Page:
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Why is ATP better than glucose as an immediate energy store for cell metabolism?

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    It seems a really easy question but I can't do it!
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    It is better for the following reasons-
    - The breakdown of ATP to ADP is a single- step process. This makes energy immediately available for anabolic processes with cells

    - The amount of energy that is realeased by the hydrolysis of ATP is small enough to be used for anabolic processes. This prevents large amounts of surplus energy (or heat) being released
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    (Original post by MissSurfer)
    It seems a really easy question but I can't do it!
    You can't answer that question...

    Glucose isn't used as an immediate energy store!...


    Glucose needs to be converted to ATP...

    This is why respiraiton takes place...
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    I just copied the question from my question sheet so...

    Maybe I just have to state the obvious and say 'because ATP is released more quickly whereas glucose has got to be converted to ATP first'. Doesn't really matter anyway - it's only a quick question!
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    As Revenged stated in his rather strange ellipsis-segmented post, ATP is produced in the metabolic pathway, that is respiration. Glucose is a carbohydrate which can drive the reaction to produce ATP. Glucose needs to be converted to produce ATP which is the immediate energy releasing molecule.
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    (Original post by Decota)
    Glucose needs to be converted to produce ATP which is the immediate energy releasing molecule.
    [pedant]Strictly speaking, glucose isn't 'converted' to anything, but rather oxidised in a series of redox reactions.[/pedant]

    And BTW, that is Revenged's unique style. They don't teach medical students anything these days.... *whistles* :p:

    Slightly off-topic from the original OP's question, but it is important to remember that ATP is not the be-all-and-end-all when it comes to storing potential energy for the cell to use. The proton-motive force plays a vital and direct role in many active transport systems. This is particularly evident in bacterial species, where the majority of their active transport systems directly use the electrochemical gradient of protons to power the uptake of nutrients and explusion of waste ('proton-power' is also used for locomotion via flagella, and producing heat by uncoupling respiration and opening non-ATPase channels).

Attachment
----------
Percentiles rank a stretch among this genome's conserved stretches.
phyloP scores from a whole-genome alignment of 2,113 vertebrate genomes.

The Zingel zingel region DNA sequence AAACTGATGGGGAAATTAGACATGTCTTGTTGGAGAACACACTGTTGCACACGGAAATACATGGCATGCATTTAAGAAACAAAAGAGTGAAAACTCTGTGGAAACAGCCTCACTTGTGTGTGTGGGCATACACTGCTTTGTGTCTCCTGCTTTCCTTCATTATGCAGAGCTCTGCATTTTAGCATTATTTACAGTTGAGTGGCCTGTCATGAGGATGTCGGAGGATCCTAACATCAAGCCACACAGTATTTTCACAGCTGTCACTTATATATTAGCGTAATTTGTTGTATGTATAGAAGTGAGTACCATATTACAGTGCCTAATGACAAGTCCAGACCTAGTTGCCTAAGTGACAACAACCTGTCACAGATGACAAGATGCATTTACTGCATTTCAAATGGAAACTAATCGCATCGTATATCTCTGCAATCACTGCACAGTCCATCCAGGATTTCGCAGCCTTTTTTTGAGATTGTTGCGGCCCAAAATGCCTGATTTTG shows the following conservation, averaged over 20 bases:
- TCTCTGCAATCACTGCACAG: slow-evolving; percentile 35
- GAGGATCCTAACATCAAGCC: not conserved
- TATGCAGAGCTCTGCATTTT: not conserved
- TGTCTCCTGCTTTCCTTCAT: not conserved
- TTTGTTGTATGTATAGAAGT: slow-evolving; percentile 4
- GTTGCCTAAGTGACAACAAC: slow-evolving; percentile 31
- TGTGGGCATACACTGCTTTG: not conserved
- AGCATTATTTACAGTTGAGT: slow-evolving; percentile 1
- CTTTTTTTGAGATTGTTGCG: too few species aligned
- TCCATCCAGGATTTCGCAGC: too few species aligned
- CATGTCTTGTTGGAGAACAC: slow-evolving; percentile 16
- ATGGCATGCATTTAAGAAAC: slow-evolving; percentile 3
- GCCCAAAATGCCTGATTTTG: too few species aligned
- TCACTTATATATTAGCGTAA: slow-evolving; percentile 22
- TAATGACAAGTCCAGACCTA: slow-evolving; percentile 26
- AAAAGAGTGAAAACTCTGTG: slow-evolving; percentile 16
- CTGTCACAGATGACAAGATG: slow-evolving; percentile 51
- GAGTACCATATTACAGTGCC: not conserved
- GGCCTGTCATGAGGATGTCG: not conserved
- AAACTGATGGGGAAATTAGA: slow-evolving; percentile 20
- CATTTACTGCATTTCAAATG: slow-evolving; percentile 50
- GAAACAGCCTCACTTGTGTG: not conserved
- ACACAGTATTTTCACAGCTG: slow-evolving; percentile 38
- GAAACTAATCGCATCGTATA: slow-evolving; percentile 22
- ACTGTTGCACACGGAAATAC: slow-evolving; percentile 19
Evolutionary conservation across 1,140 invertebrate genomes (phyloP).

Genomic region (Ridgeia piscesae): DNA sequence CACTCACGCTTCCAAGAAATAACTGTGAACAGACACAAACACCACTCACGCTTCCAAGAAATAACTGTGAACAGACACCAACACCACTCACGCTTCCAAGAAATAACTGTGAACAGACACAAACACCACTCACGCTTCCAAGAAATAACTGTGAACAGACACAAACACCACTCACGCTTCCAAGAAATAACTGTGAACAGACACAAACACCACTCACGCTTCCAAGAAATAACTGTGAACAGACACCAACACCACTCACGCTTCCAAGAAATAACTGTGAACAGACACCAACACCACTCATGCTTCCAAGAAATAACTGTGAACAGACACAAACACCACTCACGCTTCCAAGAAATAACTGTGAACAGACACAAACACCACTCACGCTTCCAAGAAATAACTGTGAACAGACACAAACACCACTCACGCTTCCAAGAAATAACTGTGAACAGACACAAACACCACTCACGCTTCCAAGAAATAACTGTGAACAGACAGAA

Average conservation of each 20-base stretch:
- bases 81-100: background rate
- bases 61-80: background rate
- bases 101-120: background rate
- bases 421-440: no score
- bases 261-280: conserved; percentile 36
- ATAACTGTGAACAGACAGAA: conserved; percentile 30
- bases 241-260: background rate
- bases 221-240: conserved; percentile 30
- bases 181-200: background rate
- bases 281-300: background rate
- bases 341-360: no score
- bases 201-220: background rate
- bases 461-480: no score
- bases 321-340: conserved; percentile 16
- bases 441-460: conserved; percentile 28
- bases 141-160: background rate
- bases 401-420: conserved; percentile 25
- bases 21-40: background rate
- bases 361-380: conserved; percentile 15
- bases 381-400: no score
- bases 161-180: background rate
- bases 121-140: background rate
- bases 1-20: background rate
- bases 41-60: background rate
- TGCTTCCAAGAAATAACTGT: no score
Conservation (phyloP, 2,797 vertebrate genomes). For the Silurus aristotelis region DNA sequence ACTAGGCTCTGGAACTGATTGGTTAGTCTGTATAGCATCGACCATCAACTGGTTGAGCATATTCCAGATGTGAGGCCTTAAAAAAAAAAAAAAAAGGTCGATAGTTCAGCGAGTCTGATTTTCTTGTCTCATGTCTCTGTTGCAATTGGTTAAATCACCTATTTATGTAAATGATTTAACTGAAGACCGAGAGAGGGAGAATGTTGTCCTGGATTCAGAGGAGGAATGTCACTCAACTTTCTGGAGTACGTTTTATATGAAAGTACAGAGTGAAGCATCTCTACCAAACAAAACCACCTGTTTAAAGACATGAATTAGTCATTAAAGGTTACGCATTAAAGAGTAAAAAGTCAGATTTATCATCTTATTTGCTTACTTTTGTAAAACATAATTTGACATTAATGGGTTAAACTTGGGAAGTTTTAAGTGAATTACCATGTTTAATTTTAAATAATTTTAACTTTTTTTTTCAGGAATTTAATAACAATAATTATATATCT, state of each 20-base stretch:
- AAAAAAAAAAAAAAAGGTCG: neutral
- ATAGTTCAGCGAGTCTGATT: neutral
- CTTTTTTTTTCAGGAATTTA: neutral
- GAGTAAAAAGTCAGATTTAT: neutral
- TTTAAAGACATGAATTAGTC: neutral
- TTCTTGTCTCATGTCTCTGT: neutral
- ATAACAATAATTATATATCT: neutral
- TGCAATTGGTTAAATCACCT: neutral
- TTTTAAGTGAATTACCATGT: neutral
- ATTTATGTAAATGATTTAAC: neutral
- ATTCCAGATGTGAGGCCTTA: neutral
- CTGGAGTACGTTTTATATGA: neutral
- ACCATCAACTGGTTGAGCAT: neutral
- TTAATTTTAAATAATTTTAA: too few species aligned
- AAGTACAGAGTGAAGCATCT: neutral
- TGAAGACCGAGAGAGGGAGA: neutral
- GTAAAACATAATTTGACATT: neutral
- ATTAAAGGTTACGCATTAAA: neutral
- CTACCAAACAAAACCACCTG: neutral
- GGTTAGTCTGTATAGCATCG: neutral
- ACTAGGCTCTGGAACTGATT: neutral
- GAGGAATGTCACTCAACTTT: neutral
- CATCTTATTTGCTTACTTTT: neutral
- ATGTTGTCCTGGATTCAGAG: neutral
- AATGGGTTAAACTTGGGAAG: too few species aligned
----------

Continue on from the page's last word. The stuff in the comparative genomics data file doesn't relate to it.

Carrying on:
Oh and another interesting side-note - Did you know that ATPase can run equally well in reverse by splitting ATP into ADP +Pi? Why? This allows the cell to maintain the proton-gradient even if oxidative respiration fails. ATP is produced by fermentation, and split to ADP + Pi by ATPase, thus pumping a proton across the membrane, maintaining the proton gradient.

    Sorry for geekiness; i've just been reading, and got a bit over-excited.... :p:
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    (Original post by nikk)
    They don't teach medical students anything these days.... *whistles* :p:
    I'd like to see you memorising the names, courses and functions of all twelve cranial nerves...
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    (Original post by Revenged)
    I'd like to see you memorising the names, courses and functions of all twelve cranial nerves...
    I'll leave you to memorise your facts, whilst I get on making new discoveries... hehe :p:

    Actually, I can't wait to start studying medicine! Dr nikk has a good ring to it

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Updated: September 19, 2006
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